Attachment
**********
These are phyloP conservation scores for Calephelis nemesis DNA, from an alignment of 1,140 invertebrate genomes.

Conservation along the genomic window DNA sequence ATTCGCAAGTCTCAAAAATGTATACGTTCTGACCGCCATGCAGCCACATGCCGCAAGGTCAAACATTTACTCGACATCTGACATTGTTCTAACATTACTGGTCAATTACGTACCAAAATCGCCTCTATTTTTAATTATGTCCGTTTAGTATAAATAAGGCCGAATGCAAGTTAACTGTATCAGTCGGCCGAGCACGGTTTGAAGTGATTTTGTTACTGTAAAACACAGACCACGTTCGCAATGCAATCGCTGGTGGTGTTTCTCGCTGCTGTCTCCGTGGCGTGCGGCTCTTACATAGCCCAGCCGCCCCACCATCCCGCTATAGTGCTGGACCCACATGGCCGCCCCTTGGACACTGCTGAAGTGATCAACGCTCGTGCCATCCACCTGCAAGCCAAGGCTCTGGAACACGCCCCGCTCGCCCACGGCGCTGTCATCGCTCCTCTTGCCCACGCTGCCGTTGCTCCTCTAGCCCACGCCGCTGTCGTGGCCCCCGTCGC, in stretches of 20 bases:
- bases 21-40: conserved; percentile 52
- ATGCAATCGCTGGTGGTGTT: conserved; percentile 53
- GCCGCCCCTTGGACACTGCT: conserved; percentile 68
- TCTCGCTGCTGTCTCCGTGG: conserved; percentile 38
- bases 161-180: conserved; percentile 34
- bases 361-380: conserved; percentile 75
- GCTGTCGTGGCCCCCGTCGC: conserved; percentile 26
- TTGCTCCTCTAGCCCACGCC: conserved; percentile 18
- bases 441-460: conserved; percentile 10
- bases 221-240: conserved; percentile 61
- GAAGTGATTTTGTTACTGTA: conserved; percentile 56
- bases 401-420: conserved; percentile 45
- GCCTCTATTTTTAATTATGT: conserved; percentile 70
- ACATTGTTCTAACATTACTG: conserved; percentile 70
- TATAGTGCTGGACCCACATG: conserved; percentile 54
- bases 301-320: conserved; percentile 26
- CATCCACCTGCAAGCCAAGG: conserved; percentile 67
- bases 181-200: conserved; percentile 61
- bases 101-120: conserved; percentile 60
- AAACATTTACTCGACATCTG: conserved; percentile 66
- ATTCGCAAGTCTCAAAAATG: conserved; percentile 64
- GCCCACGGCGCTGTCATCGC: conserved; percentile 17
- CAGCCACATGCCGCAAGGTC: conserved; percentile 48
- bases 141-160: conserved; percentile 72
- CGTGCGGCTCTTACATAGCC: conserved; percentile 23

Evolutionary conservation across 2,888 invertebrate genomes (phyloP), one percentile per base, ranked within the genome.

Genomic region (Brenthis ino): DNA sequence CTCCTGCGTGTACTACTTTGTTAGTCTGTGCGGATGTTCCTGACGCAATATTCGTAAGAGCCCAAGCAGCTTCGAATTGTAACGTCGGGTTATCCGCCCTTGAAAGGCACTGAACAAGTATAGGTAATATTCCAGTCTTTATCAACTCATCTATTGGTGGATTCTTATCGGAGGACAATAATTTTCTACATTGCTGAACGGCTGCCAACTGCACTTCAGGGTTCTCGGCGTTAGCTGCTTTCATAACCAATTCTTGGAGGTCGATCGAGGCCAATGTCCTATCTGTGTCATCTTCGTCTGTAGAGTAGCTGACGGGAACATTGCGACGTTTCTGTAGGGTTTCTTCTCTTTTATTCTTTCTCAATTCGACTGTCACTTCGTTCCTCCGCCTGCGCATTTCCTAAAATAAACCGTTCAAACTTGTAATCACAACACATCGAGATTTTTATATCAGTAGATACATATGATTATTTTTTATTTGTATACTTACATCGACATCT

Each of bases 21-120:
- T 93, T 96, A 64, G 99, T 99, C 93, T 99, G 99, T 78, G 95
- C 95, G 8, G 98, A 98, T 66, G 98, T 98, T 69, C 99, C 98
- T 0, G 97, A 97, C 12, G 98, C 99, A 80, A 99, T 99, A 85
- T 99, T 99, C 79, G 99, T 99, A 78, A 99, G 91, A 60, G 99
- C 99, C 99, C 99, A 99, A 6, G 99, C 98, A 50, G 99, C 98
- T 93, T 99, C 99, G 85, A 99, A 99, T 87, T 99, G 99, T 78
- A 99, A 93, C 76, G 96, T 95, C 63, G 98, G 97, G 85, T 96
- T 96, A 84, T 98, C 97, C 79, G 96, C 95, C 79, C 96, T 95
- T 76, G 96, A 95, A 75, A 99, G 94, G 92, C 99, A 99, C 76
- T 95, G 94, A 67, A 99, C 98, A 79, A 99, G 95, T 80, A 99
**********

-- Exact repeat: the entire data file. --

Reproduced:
These are phyloP conservation scores for Calephelis nemesis DNA, from an alignment of 1,140 invertebrate genomes.

Conservation along the genomic window DNA sequence ATTCGCAAGTCTCAAAAATGTATACGTTCTGACCGCCATGCAGCCACATGCCGCAAGGTCAAACATTTACTCGACATCTGACATTGTTCTAACATTACTGGTCAATTACGTACCAAAATCGCCTCTATTTTTAATTATGTCCGTTTAGTATAAATAAGGCCGAATGCAAGTTAACTGTATCAGTCGGCCGAGCACGGTTTGAAGTGATTTTGTTACTGTAAAACACAGACCACGTTCGCAATGCAATCGCTGGTGGTGTTTCTCGCTGCTGTCTCCGTGGCGTGCGGCTCTTACATAGCCCAGCCGCCCCACCATCCCGCTATAGTGCTGGACCCACATGGCCGCCCCTTGGACACTGCTGAAGTGATCAACGCTCGTGCCATCCACCTGCAAGCCAAGGCTCTGGAACACGCCCCGCTCGCCCACGGCGCTGTCATCGCTCCTCTTGCCCACGCTGCCGTTGCTCCTCTAGCCCACGCCGCTGTCGTGGCCCCCGTCGC, in stretches of 20 bases:
- bases 21-40: conserved; percentile 52
- ATGCAATCGCTGGTGGTGTT: conserved; percentile 53
- GCCGCCCCTTGGACACTGCT: conserved; percentile 68
- TCTCGCTGCTGTCTCCGTGG: conserved; percentile 38
- bases 161-180: conserved; percentile 34
- bases 361-380: conserved; percentile 75
- GCTGTCGTGGCCCCCGTCGC: conserved; percentile 26
- TTGCTCCTCTAGCCCACGCC: conserved; percentile 18
- bases 441-460: conserved; percentile 10
- bases 221-240: conserved; percentile 61
- GAAGTGATTTTGTTACTGTA: conserved; percentile 56
- bases 401-420: conserved; percentile 45
- GCCTCTATTTTTAATTATGT: conserved; percentile 70
- ACATTGTTCTAACATTACTG: conserved; percentile 70
- TATAGTGCTGGACCCACATG: conserved; percentile 54
- bases 301-320: conserved; percentile 26
- CATCCACCTGCAAGCCAAGG: conserved; percentile 67
- bases 181-200: conserved; percentile 61
- bases 101-120: conserved; percentile 60
- AAACATTTACTCGACATCTG: conserved; percentile 66
- ATTCGCAAGTCTCAAAAATG: conserved; percentile 64
- GCCCACGGCGCTGTCATCGC: conserved; percentile 17
- CAGCCACATGCCGCAAGGTC: conserved; percentile 48
- bases 141-160: conserved; percentile 72
- CGTGCGGCTCTTACATAGCC: conserved; percentile 23

Evolutionary conservation across 2,888 invertebrate genomes (phyloP), one percentile per base, ranked within the genome.

Genomic region (Brenthis ino): DNA sequence CTCCTGCGTGTACTACTTTGTTAGTCTGTGCGGATGTTCCTGACGCAATATTCGTAAGAGCCCAAGCAGCTTCGAATTGTAACGTCGGGTTATCCGCCCTTGAAAGGCACTGAACAAGTATAGGTAATATTCCAGTCTTTATCAACTCATCTATTGGTGGATTCTTATCGGAGGACAATAATTTTCTACATTGCTGAACGGCTGCCAACTGCACTTCAGGGTTCTCGGCGTTAGCTGCTTTCATAACCAATTCTTGGAGGTCGATCGAGGCCAATGTCCTATCTGTGTCATCTTCGTCTGTAGAGTAGCTGACGGGAACATTGCGACGTTTCTGTAGGGTTTCTTCTCTTTTATTCTTTCTCAATTCGACTGTCACTTCGTTCCTCCGCCTGCGCATTTCCTAAAATAAACCGTTCAAACTTGTAATCACAACACATCGAGATTTTTATATCAGTAGATACATATGATTATTTTTTATTTGTATACTTACATCGACATCT

Each of bases 21-120:
- T 93, T 96, A 64, G 99, T 99, C 93, T 99, G 99, T 78, G 95
- C 95, G 8, G 98, A 98, T 66, G 98, T 98, T 69, C 99, C 98
- T 0, G 97, A 97, C 12, G 98, C 99, A 80, A 99, T 99, A 85
- T 99, T 99, C 79, G 99, T 99, A 78, A 99, G 91, A 60, G 99
- C 99, C 99, C 99, A 99, A 6, G 99, C 98, A 50, G 99, C 98
- T 93, T 99, C 99, G 85, A 99, A 99, T 87, T 99, G 99, T 78
- A 99, A 93, C 76, G 96, T 95, C 63, G 98, G 97, G 85, T 96
- T 96, A 84, T 98, C 97, C 79, G 96, C 95, C 79, C 96, T 95
- T 76, G 96, A 95, A 75, A 99, G 94, G 92, C 99, A 99, C 76
- T 95, G 94, A 67, A 99, C 98, A 79, A 99, G 95, T 80, A 99